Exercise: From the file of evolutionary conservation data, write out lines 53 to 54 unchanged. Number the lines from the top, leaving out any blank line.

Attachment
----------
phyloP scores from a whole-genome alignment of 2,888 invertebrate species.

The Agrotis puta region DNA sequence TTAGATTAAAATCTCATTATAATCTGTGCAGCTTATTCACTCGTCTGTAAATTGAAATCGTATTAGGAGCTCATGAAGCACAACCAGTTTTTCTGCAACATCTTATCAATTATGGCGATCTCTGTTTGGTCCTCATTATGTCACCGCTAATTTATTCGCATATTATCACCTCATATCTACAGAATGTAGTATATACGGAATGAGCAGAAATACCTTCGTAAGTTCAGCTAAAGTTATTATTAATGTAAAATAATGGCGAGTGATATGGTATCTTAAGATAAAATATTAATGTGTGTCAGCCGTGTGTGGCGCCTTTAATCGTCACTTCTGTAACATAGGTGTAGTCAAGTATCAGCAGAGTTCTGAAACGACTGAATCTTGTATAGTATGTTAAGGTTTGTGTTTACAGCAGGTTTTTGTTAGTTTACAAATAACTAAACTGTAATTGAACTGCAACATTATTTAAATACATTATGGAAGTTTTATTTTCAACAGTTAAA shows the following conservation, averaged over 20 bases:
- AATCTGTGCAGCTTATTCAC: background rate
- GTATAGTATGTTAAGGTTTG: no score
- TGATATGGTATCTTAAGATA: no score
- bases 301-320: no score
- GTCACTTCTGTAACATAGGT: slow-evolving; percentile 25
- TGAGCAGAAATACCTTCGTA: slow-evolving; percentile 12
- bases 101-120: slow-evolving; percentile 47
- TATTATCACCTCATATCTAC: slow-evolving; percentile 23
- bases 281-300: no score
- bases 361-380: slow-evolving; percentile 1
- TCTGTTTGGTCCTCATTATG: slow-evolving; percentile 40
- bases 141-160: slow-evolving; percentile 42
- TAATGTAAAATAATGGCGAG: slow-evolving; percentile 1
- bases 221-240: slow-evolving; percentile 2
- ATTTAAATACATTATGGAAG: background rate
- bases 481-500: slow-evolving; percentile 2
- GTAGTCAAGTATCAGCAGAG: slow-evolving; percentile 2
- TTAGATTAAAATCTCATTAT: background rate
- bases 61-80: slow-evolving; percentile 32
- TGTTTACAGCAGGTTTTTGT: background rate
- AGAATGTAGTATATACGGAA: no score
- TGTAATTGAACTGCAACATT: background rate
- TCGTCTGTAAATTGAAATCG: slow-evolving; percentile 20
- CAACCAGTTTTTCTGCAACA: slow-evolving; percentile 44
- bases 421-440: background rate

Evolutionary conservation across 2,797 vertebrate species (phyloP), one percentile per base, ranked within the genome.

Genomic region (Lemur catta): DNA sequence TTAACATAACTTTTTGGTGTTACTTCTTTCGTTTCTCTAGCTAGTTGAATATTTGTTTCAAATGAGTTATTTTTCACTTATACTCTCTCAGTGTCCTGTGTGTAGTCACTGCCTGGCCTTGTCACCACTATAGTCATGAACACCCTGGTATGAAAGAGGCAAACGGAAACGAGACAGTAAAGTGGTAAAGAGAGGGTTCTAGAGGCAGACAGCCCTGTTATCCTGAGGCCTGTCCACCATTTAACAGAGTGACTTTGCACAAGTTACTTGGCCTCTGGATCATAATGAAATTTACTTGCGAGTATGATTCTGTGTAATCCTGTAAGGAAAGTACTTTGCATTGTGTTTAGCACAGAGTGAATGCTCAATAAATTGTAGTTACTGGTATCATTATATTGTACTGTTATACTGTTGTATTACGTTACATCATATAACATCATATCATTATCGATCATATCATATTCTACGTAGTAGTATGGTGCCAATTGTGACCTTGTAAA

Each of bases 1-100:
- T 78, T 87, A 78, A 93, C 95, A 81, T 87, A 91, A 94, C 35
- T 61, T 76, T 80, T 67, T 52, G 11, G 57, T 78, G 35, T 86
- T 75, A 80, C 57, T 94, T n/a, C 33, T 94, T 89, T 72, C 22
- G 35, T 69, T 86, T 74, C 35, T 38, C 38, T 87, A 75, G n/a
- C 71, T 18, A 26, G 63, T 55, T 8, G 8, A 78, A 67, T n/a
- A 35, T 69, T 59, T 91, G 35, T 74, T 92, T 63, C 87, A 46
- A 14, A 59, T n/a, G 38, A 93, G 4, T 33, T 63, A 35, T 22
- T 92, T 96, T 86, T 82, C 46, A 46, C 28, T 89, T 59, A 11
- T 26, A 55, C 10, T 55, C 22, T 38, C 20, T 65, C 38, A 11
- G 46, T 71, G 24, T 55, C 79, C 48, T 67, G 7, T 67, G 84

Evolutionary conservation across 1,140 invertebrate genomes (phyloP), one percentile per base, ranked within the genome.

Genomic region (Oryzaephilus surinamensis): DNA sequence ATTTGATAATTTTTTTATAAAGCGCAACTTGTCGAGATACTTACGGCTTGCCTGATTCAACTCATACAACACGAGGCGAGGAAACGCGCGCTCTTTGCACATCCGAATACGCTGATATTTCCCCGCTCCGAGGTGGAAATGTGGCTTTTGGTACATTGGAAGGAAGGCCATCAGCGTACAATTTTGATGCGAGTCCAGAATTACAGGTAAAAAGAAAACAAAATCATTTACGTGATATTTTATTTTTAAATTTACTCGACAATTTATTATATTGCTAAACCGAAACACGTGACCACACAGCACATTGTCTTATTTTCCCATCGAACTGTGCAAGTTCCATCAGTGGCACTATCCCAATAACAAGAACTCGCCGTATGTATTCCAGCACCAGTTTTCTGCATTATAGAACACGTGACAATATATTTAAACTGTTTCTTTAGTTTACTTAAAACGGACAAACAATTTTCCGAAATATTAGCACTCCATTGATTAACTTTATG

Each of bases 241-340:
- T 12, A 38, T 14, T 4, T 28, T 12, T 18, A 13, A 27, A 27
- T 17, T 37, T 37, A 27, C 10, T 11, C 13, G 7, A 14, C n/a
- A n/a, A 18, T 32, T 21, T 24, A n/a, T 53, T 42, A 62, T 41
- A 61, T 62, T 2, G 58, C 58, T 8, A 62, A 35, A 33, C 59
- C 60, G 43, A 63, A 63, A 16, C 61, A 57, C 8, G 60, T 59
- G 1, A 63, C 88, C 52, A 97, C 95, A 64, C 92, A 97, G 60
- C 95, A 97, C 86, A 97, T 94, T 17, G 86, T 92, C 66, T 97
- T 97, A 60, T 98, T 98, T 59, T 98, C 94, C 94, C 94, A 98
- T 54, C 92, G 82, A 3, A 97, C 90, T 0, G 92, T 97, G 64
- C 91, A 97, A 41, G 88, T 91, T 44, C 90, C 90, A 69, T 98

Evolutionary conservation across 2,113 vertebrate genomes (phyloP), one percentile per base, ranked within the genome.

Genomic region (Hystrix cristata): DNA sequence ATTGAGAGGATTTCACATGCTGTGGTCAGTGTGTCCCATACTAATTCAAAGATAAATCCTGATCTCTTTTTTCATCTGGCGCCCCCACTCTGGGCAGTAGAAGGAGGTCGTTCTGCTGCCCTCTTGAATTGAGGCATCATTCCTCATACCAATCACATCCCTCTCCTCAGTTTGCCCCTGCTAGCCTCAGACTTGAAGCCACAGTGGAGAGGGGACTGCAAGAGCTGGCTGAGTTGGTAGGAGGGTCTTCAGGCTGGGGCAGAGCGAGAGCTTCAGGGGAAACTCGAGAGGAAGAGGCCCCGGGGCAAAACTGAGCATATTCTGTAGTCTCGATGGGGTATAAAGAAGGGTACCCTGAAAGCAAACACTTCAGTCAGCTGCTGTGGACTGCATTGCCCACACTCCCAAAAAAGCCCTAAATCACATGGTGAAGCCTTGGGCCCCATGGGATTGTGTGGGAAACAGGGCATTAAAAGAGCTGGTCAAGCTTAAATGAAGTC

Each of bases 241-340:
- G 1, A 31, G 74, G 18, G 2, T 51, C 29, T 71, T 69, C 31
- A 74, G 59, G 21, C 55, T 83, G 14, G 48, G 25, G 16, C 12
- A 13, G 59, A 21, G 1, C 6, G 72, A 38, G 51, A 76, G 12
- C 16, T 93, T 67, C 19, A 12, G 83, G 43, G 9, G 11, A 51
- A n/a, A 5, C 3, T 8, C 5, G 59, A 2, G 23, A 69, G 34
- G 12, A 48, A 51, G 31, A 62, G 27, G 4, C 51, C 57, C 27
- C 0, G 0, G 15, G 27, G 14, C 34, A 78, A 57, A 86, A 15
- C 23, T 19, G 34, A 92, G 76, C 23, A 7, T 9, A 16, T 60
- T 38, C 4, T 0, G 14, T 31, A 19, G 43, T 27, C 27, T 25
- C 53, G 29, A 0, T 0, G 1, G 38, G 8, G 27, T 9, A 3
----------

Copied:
- C 91, A 97, A 41, G 88, T 91, T 44, C 90, C 90, A 69, T 98

Evolutionary conservation across 2,113 vertebrate genomes (phyloP), one percentile per base, ranked within the genome.